That meant thousands of people who consider themselves Native Americans would have to buy their own health insurance policies or pay a $695 fine to the Internal Revenue Service unless they could prove they were eligible to claim an exemption under the Affordable Care Act. The health care law mandates that all Americans carry insurance, with just a few exemptions.

Caitrin McCarron, manager of congressional relations at the National Indian Health Board, said tribal advocates are pleased that the administration added an exemption for Native Americans who are eligible for services through an Indian health care provider. But the board is still pushing for Congress to change that section of the federal law.

"We are really pleased that HHS decided to move forward with this exemption," McCarron said. "However, we still believe that this was a stop-gap measure. Because it's not a legislative fix and it's the secretary's exemption waiver, a future secretary could reverse the policy."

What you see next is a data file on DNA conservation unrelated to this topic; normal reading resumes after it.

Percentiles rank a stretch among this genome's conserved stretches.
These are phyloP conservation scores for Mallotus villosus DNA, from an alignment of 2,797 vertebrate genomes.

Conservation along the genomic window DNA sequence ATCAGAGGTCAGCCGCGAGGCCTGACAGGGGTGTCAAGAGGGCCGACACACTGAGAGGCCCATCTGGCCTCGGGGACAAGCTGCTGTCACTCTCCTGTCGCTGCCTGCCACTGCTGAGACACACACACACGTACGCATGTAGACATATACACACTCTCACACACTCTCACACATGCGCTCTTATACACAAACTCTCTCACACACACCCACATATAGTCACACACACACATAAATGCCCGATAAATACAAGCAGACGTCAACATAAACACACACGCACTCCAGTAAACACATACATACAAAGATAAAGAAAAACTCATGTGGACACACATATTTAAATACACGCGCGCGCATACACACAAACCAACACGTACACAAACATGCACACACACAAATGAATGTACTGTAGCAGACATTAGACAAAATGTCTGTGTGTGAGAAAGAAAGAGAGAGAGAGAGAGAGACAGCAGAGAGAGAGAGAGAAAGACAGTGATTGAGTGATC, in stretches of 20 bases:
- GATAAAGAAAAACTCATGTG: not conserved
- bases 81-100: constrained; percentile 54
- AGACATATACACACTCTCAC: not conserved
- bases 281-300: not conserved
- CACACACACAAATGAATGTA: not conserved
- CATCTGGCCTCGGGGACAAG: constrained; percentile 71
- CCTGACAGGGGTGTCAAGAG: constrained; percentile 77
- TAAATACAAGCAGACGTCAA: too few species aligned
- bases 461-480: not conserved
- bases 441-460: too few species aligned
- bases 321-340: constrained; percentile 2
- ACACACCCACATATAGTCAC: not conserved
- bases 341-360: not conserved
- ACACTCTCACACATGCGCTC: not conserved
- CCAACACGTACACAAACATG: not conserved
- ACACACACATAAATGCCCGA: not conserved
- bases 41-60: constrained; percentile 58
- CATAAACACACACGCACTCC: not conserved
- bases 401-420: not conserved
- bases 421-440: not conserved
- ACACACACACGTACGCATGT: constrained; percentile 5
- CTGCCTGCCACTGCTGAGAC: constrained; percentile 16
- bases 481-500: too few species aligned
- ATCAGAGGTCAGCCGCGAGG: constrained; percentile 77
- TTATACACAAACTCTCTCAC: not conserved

While the exemption provides Native Americans who aren't part of a federally recognized tribe with some financial relief, other discrepancies remain. Jay Stiener, an analyst with the National Council of Urban Indian Health in Washington, D.C., said some Native Americans could be on the hook for co-pays, deductibles and other cost-sharing requirements.

Also, he said members of federally recognized tribes are eligible to enroll throughout the year but not others.

The 2010 Census found that nearly one-third of the 6.2 million people who self-identify as American Indian or Alaska Native lack health insurance and that 28 percent live in poverty.

In California alone, about 21,000 people who currently receive free health care through Indian clinics are not recognized as Native American by the federal government and would have to pay the penalty, according to the nonprofit California Rural Indian Health Board.

Chukchansi Corruption Probe Alleges Millions Missing, Federal Gun Law Violations, Massive Financial Losses

Wall Street Journal has the story of "your cronies are criminal, but my cronies are great" fight between two corrupt factions at Chukchansi.

An exhaustive 100-day preliminary investigation into allegations of corruption and fraud against a pair of former Chukchansi Tribal Council members has produced hundreds of pages of evidence of wrongdoing, according to a preliminary report issued by a team of independent investigators hired by the Chukchansi Tribal Council and the Tribal Gaming Commission.